BE CREATIVE. Use your photos and create “Visual Tanka’s” if you wish, although it is not necessary. You can use FotoflexerPicmonkey, or Canva.com, or any other program that you want to make your images. Click the links to go to the programs.

I will visit your blog, comment, and TWEET your TANKA.

You may copy the badge I have created to go with the Tanka Tuesday Challenge Post and place it in your post:

HERE’S WHO JOINED US LAST WEEK FOR OUR 10th CHALLENGE USING THE WORDS – FATE & STARS: (Please make sure to visit the other participants. We learn from each other. <3)

Star Struck | The Poetry Channel

Two on a Rant – #AMWRITING COLLEEN’S WEEKLY #TANKA #POETRY PROMPT CHALLENGE #10 – FATE & STARS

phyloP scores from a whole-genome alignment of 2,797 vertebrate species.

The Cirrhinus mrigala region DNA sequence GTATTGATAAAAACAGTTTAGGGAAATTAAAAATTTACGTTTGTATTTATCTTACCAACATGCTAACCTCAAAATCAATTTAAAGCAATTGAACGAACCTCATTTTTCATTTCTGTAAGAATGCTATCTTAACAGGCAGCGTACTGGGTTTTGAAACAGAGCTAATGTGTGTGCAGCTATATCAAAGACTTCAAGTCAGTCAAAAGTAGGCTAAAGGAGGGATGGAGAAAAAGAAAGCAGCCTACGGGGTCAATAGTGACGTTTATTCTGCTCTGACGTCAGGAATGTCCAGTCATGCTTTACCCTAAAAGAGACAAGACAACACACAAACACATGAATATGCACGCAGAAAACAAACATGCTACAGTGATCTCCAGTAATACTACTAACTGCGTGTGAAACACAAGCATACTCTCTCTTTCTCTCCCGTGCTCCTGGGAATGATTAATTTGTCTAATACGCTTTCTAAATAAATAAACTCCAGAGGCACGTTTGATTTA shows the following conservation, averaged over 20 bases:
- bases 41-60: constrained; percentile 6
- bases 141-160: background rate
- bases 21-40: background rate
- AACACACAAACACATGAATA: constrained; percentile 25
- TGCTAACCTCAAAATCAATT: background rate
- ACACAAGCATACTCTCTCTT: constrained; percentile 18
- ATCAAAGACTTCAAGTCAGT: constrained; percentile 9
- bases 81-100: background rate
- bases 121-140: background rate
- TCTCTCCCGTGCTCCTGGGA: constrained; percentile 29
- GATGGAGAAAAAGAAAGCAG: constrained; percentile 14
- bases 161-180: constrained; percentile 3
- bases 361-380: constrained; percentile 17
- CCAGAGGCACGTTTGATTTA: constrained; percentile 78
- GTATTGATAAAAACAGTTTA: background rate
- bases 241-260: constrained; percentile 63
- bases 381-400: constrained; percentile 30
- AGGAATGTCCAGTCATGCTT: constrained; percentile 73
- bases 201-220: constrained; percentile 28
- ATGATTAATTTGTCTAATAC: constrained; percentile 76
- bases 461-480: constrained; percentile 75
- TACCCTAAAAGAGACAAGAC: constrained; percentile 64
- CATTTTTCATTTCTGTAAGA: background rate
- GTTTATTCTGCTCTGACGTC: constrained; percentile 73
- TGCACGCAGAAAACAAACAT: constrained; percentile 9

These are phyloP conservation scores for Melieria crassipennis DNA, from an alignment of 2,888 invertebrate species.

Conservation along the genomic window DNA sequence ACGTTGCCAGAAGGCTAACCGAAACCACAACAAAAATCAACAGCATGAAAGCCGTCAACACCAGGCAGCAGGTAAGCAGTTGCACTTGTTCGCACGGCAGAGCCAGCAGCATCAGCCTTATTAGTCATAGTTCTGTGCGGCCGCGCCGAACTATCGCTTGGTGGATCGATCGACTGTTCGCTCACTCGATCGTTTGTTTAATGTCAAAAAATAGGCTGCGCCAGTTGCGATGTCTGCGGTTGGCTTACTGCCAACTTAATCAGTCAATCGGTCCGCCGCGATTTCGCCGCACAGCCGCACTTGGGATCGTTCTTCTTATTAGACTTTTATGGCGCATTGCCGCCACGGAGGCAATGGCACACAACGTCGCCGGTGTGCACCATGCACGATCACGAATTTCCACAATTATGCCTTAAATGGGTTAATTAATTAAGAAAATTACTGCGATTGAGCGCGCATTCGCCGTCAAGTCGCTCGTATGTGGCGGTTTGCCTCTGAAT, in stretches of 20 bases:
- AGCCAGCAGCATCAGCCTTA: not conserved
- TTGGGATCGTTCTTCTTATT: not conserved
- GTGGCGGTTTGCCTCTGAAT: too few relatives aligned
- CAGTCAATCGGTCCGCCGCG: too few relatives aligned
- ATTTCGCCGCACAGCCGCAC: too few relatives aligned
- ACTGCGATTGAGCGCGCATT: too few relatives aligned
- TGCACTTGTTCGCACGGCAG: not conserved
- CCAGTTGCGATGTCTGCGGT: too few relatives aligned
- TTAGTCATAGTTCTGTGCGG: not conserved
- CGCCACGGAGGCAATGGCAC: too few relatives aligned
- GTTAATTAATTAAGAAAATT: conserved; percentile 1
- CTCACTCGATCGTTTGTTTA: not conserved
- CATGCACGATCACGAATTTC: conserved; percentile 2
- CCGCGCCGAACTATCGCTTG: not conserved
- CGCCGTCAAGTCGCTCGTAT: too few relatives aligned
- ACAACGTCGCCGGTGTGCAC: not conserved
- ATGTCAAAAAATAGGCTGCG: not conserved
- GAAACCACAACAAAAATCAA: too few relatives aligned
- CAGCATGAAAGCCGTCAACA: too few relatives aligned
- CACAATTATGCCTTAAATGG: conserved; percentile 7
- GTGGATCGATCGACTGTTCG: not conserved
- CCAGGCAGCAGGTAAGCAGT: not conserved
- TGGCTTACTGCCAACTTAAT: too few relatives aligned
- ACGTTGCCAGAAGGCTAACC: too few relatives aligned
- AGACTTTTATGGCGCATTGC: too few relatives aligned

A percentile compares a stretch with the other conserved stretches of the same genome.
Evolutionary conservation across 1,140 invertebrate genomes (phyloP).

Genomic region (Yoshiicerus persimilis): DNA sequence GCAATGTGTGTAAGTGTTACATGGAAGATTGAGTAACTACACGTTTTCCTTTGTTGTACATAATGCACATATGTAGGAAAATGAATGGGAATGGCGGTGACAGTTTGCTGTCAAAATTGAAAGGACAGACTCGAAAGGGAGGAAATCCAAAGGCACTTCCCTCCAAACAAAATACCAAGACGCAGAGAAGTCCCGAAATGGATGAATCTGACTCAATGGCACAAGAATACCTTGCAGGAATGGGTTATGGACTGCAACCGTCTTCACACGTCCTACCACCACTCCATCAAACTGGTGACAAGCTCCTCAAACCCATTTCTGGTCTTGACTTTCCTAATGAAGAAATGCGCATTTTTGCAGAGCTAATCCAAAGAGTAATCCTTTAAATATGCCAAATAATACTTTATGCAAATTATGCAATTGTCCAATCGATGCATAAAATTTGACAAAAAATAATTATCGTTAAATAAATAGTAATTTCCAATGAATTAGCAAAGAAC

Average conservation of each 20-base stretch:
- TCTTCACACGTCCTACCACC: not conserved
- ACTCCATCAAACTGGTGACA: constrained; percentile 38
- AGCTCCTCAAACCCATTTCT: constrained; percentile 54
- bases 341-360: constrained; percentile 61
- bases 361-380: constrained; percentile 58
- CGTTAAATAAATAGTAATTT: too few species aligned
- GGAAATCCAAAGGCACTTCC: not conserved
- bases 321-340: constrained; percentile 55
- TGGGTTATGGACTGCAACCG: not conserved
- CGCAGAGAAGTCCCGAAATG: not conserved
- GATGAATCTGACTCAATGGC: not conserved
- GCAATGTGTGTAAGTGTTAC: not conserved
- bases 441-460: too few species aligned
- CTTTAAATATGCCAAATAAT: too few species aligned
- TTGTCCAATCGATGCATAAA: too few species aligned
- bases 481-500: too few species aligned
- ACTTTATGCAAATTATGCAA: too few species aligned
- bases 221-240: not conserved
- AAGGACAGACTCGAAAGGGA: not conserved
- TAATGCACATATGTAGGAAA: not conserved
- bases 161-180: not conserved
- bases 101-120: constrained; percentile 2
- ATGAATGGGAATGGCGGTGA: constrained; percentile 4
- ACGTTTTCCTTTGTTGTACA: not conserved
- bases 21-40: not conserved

admired from afar | rivrvlogr

Colleen’s Weekly Tanka Poetry Prompt Challenge #10 Fate & Stars | Annette Rochelle Aben

Fate & Stars | thoughts and entanglements

Destiny (a tanka) | Darkness of His Dreams

FATE & STARS – #Tanka 10 – Ladyleemanila

Tanka – Fate/Stars | Mother Willow

Fire star – Ontheland

Norma’s Natterings – A Tanka

My Words, My Life – Fate & Stars

Colleen Chesebro ~ Fairy Whisperer – Ancient Secrets

Madeeha, from My Words, My Life is our featured poet this week.

Putting blame on fate
I found problems in others
I remained but blind,
Time was cruel to tell me late
Fault was never with my stars.

~ * ~

I loved Madeeha’s Tanka poem because it told a story and even had a personal revelation at the end. This is excellent! ❤

Since you did so well last week, are you ready to have another go at it?

Here are the two words for this week’s challenge: EYES & SHELTER

(any forms of the words AND don’t forget that you can use synonyms)

There are many different meanings to these words. Have fun and experiment.